Thursday, September 24, 2009

The Orlando Cabrera Trade

For the record, I didn't see the Twins acquiring Orlando Cabrera as an upgrade. Cabrera is no longer an elite defensive shortstop, and he's actually a liability there. His offense has been terrible in every month except July, and his on base percentage is absolutely awful. Factoring in all of that, along with the fact that Gardy thinks Cabrera is a #2 hitter, and I felt it was a mistake to trade for Cabrera.

Prior to arriving in Minnesota, Cabrera played in 101 games this season for Oakland, and had amassed a .280/.318/.365 line while playing poor defense. Since arriving in Minnesota, Cabrera has played in 48 games and is hitting .255/.288/.399. The difference in OPS between Oakland and Minnesota is only 4 points, and a sub .700 OPS from a defensive liability at shortstop is hardly a desired commodity at the trading deadline. Unfortunately, Bill Smith didn't get the memo, and he traded a former 2nd round pick to get Cabrera.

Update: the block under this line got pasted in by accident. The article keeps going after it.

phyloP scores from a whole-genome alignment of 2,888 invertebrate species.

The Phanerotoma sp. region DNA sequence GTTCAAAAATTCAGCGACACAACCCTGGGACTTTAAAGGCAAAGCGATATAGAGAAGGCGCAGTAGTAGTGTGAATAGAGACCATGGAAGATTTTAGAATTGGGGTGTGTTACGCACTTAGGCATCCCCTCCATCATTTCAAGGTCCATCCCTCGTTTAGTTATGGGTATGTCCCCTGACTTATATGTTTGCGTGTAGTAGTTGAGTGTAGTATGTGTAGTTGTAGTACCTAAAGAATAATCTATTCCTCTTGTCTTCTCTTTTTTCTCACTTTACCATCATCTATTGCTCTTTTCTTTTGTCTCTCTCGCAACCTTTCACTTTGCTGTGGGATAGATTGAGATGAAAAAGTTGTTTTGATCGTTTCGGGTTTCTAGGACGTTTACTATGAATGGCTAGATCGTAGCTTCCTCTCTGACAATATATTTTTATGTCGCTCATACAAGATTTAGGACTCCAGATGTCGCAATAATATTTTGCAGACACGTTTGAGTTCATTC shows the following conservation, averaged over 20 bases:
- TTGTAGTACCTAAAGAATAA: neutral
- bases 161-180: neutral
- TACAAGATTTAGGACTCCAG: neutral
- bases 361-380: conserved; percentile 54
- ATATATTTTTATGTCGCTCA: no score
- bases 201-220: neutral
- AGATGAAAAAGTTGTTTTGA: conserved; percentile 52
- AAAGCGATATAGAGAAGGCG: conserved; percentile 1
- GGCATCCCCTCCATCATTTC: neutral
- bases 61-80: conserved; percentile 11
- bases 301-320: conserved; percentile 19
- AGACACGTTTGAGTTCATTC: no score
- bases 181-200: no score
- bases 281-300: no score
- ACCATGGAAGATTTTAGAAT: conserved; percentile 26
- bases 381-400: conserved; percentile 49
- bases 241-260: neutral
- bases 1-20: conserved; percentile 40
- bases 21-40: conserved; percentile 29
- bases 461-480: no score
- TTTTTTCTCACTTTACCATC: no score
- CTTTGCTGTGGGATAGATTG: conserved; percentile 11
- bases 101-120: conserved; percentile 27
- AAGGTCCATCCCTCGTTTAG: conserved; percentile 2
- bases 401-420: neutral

Quick sidetrack--friends of mine have argued with me that the Twins hardly gave up a quality prospect in Tyler Ladendorf to land Cabrera, and adding Cabrera makes Mauer more likely to re-sign here because it shows the Twins are doing things to try to win now. First, about Ladendorf, maybe the Twins scouts soured on him and he never makes it to the big leagues. Unfortunately, it was Bill Smith and his scouts that wasted a second round pick on the kid, and shelled out nearly half a million dollars to sign him. Giving up on him after about a years worth of at-bats doesn't bother me, but making such a big mistake that they now feel it's clear he won't make it to the big leagues is indefensible. As far as the Mauer situation, I'll get into that tomorrow in plenty more detail.